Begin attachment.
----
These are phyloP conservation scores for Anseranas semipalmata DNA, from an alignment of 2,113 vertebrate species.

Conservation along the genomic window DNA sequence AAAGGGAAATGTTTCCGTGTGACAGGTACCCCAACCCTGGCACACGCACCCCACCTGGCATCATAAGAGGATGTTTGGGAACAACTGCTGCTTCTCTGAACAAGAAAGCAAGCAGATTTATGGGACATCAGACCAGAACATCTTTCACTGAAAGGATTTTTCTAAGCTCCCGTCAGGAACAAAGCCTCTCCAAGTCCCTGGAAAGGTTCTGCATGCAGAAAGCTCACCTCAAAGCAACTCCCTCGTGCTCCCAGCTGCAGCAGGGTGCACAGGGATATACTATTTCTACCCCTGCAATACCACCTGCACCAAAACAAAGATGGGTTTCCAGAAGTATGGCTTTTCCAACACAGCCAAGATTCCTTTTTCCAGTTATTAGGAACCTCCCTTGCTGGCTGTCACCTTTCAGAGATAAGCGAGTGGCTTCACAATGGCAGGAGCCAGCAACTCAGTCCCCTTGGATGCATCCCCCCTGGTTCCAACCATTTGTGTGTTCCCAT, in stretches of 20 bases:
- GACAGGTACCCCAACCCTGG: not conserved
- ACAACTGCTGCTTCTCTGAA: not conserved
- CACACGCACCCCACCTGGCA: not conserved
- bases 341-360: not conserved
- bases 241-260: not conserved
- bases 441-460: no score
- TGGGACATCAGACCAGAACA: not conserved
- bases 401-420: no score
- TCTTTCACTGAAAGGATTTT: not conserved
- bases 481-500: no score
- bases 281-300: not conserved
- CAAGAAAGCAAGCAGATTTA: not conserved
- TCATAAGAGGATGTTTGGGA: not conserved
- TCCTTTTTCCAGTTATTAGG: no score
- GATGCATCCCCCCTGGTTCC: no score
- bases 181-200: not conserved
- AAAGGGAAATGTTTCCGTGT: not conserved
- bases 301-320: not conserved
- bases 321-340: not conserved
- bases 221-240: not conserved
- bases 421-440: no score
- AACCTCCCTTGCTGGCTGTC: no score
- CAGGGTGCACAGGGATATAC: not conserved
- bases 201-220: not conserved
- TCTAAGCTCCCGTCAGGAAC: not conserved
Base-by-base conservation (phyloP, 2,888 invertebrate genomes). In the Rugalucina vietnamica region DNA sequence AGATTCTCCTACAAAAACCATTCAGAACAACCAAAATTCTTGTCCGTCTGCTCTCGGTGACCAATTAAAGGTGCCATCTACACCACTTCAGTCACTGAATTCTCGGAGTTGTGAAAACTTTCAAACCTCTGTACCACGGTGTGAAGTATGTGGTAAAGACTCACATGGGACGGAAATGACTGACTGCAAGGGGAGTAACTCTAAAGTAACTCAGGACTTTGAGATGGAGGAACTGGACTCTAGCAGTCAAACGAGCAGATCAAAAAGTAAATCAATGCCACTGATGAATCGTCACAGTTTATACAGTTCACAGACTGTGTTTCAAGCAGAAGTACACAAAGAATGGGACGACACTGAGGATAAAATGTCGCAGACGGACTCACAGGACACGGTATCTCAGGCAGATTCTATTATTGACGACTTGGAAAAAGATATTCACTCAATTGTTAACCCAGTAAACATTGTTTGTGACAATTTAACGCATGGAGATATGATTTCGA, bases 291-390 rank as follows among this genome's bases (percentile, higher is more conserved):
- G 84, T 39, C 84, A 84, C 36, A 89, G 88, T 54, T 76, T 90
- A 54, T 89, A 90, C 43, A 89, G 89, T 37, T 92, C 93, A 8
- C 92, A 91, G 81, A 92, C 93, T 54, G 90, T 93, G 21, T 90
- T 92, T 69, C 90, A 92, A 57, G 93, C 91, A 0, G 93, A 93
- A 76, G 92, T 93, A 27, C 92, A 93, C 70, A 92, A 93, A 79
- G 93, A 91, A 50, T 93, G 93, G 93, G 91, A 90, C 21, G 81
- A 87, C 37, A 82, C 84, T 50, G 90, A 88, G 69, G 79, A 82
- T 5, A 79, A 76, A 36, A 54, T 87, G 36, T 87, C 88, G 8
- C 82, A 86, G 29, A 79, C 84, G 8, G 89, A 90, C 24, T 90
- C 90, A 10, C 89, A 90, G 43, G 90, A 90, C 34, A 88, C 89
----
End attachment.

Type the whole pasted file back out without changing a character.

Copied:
These are phyloP conservation scores for Anseranas semipalmata DNA, from an alignment of 2,113 vertebrate species.

Conservation along the genomic window DNA sequence AAAGGGAAATGTTTCCGTGTGACAGGTACCCCAACCCTGGCACACGCACCCCACCTGGCATCATAAGAGGATGTTTGGGAACAACTGCTGCTTCTCTGAACAAGAAAGCAAGCAGATTTATGGGACATCAGACCAGAACATCTTTCACTGAAAGGATTTTTCTAAGCTCCCGTCAGGAACAAAGCCTCTCCAAGTCCCTGGAAAGGTTCTGCATGCAGAAAGCTCACCTCAAAGCAACTCCCTCGTGCTCCCAGCTGCAGCAGGGTGCACAGGGATATACTATTTCTACCCCTGCAATACCACCTGCACCAAAACAAAGATGGGTTTCCAGAAGTATGGCTTTTCCAACACAGCCAAGATTCCTTTTTCCAGTTATTAGGAACCTCCCTTGCTGGCTGTCACCTTTCAGAGATAAGCGAGTGGCTTCACAATGGCAGGAGCCAGCAACTCAGTCCCCTTGGATGCATCCCCCCTGGTTCCAACCATTTGTGTGTTCCCAT, in stretches of 20 bases:
- GACAGGTACCCCAACCCTGG: not conserved
- ACAACTGCTGCTTCTCTGAA: not conserved
- CACACGCACCCCACCTGGCA: not conserved
- bases 341-360: not conserved
- bases 241-260: not conserved
- bases 441-460: no score
- TGGGACATCAGACCAGAACA: not conserved
- bases 401-420: no score
- TCTTTCACTGAAAGGATTTT: not conserved
- bases 481-500: no score
- bases 281-300: not conserved
- CAAGAAAGCAAGCAGATTTA: not conserved
- TCATAAGAGGATGTTTGGGA: not conserved
- TCCTTTTTCCAGTTATTAGG: no score
- GATGCATCCCCCCTGGTTCC: no score
- bases 181-200: not conserved
- AAAGGGAAATGTTTCCGTGT: not conserved
- bases 301-320: not conserved
- bases 321-340: not conserved
- bases 221-240: not conserved
- bases 421-440: no score
- AACCTCCCTTGCTGGCTGTC: no score
- CAGGGTGCACAGGGATATAC: not conserved
- bases 201-220: not conserved
- TCTAAGCTCCCGTCAGGAAC: not conserved
Base-by-base conservation (phyloP, 2,888 invertebrate genomes). In the Rugalucina vietnamica region DNA sequence AGATTCTCCTACAAAAACCATTCAGAACAACCAAAATTCTTGTCCGTCTGCTCTCGGTGACCAATTAAAGGTGCCATCTACACCACTTCAGTCACTGAATTCTCGGAGTTGTGAAAACTTTCAAACCTCTGTACCACGGTGTGAAGTATGTGGTAAAGACTCACATGGGACGGAAATGACTGACTGCAAGGGGAGTAACTCTAAAGTAACTCAGGACTTTGAGATGGAGGAACTGGACTCTAGCAGTCAAACGAGCAGATCAAAAAGTAAATCAATGCCACTGATGAATCGTCACAGTTTATACAGTTCACAGACTGTGTTTCAAGCAGAAGTACACAAAGAATGGGACGACACTGAGGATAAAATGTCGCAGACGGACTCACAGGACACGGTATCTCAGGCAGATTCTATTATTGACGACTTGGAAAAAGATATTCACTCAATTGTTAACCCAGTAAACATTGTTTGTGACAATTTAACGCATGGAGATATGATTTCGA, bases 291-390 rank as follows among this genome's bases (percentile, higher is more conserved):
- G 84, T 39, C 84, A 84, C 36, A 89, G 88, T 54, T 76, T 90
- A 54, T 89, A 90, C 43, A 89, G 89, T 37, T 92, C 93, A 8
- C 92, A 91, G 81, A 92, C 93, T 54, G 90, T 93, G 21, T 90
- T 92, T 69, C 90, A 92, A 57, G 93, C 91, A 0, G 93, A 93
- A 76, G 92, T 93, A 27, C 92, A 93, C 70, A 92, A 93, A 79
- G 93, A 91, A 50, T 93, G 93, G 93, G 91, A 90, C 21, G 81
- A 87, C 37, A 82, C 84, T 50, G 90, A 88, G 69, G 79, A 82
- T 5, A 79, A 76, A 36, A 54, T 87, G 36, T 87, C 88, G 8
- C 82, A 86, G 29, A 79, C 84, G 8, G 89, A 90, C 24, T 90
- C 90, A 10, C 89, A 90, G 43, G 90, A 90, C 34, A 88, C 89